Anthony Hilton: Candid revelations from the Lloyds rescue of HBOS

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It is part of City etiquette that when a finance house buys a parcel of non-performing loans from a bank it does not disclose the price it has paid. This is so the bank can avoid revealing in public the size of the loss it has made and therefore not be subject to pertinent questions, from its taxpayer owners, about how it can possibly have been so stupid as to lend the money in the first place.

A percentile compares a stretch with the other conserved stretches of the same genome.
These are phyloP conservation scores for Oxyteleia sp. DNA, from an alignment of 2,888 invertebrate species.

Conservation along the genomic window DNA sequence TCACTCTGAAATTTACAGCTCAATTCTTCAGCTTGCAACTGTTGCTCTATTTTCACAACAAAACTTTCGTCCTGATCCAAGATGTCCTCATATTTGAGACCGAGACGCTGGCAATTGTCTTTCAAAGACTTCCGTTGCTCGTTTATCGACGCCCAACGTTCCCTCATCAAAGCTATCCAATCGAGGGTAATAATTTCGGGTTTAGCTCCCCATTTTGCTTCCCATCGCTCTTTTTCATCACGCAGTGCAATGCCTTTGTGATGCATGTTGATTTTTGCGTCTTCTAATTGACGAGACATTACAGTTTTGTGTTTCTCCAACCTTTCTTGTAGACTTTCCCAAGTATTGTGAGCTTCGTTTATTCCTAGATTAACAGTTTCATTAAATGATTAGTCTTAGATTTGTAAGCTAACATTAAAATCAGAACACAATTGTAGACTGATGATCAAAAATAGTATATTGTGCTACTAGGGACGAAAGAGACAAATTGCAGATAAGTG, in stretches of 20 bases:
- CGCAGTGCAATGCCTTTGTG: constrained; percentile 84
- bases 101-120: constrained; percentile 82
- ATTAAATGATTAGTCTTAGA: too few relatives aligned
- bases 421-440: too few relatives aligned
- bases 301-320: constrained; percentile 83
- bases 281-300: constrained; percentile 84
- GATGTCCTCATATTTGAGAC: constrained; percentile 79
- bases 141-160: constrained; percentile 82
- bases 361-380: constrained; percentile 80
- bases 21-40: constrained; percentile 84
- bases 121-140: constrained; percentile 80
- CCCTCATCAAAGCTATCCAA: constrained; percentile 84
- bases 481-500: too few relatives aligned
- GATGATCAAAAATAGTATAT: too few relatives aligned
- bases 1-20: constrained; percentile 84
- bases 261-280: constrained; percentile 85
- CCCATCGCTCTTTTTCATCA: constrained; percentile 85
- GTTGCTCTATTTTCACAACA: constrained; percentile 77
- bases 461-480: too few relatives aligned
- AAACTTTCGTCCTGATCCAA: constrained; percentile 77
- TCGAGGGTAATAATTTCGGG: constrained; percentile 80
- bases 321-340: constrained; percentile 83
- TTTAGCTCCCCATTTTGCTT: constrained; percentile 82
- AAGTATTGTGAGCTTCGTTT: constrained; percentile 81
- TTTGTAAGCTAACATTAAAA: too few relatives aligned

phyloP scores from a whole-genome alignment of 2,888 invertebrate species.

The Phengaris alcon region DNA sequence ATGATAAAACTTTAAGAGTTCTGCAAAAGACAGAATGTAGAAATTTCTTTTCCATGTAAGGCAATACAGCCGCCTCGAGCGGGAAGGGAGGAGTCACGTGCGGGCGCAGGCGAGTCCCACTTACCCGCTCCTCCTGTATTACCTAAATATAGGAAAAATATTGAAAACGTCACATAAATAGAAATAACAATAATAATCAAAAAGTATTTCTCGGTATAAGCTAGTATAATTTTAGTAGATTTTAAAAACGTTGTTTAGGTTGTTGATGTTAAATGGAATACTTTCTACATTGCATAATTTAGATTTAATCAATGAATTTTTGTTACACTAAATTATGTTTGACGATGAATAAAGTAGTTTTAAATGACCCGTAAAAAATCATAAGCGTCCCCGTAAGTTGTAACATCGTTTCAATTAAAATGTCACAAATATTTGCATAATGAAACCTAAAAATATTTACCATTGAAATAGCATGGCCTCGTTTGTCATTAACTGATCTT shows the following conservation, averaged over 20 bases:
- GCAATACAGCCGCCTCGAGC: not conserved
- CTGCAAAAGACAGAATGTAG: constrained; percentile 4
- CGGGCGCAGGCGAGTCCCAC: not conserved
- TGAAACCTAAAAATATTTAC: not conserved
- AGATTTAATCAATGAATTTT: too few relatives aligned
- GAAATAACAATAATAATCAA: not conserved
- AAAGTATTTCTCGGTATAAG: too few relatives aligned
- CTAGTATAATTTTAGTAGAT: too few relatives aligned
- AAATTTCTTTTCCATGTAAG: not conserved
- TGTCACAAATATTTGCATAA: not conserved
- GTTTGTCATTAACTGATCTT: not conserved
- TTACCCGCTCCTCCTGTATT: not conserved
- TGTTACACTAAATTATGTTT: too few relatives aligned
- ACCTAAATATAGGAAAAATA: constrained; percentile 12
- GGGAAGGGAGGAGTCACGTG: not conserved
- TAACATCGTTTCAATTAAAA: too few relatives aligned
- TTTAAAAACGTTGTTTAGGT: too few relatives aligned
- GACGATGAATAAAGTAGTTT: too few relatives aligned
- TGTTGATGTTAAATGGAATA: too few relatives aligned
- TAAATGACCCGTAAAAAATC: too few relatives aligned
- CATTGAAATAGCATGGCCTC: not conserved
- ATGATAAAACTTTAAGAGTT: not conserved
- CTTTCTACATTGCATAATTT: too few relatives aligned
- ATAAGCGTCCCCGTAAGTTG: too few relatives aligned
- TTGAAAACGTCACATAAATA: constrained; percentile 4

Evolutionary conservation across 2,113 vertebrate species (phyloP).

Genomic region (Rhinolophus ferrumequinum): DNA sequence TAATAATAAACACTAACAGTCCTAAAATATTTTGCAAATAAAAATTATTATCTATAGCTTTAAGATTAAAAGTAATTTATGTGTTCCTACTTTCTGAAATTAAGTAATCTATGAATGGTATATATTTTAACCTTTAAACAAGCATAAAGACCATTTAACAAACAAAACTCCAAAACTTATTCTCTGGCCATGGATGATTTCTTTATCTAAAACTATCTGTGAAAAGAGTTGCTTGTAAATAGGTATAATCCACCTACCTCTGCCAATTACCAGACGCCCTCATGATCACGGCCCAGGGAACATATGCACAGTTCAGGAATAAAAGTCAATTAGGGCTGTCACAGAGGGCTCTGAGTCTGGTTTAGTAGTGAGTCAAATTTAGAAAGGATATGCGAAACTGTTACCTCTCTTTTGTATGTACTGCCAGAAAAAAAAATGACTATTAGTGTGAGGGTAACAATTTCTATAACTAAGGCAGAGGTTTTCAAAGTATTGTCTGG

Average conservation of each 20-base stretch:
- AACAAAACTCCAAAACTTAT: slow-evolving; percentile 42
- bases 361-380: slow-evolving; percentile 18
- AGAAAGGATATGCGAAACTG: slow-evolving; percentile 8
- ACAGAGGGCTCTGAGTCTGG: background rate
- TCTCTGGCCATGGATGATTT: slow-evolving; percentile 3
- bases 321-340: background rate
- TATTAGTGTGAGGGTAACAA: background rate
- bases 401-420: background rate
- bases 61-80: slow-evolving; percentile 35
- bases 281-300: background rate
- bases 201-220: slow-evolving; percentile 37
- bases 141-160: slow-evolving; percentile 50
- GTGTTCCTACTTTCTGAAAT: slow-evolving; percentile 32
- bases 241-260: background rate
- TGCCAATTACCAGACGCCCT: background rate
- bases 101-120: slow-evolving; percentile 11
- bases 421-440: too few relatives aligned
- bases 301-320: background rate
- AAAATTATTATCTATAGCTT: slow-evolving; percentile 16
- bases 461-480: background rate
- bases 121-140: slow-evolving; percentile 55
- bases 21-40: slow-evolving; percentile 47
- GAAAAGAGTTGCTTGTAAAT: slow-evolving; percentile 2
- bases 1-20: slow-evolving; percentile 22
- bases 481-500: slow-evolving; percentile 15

On Wednesday Lloyds Banking group said it was selling a portfolio of Australian commercial property loans with a face value of £809m to a joint venture run by Morgan Stanley and Blackstone. However, this time, unusually, we were also told the selling price. It was £388m. Lloyds' candour stems probably from the fact these were HBOS loans inherited in the rescue of that bank a few years ago. But even so it beggars belief what the lender thought it was doing such a short time ago.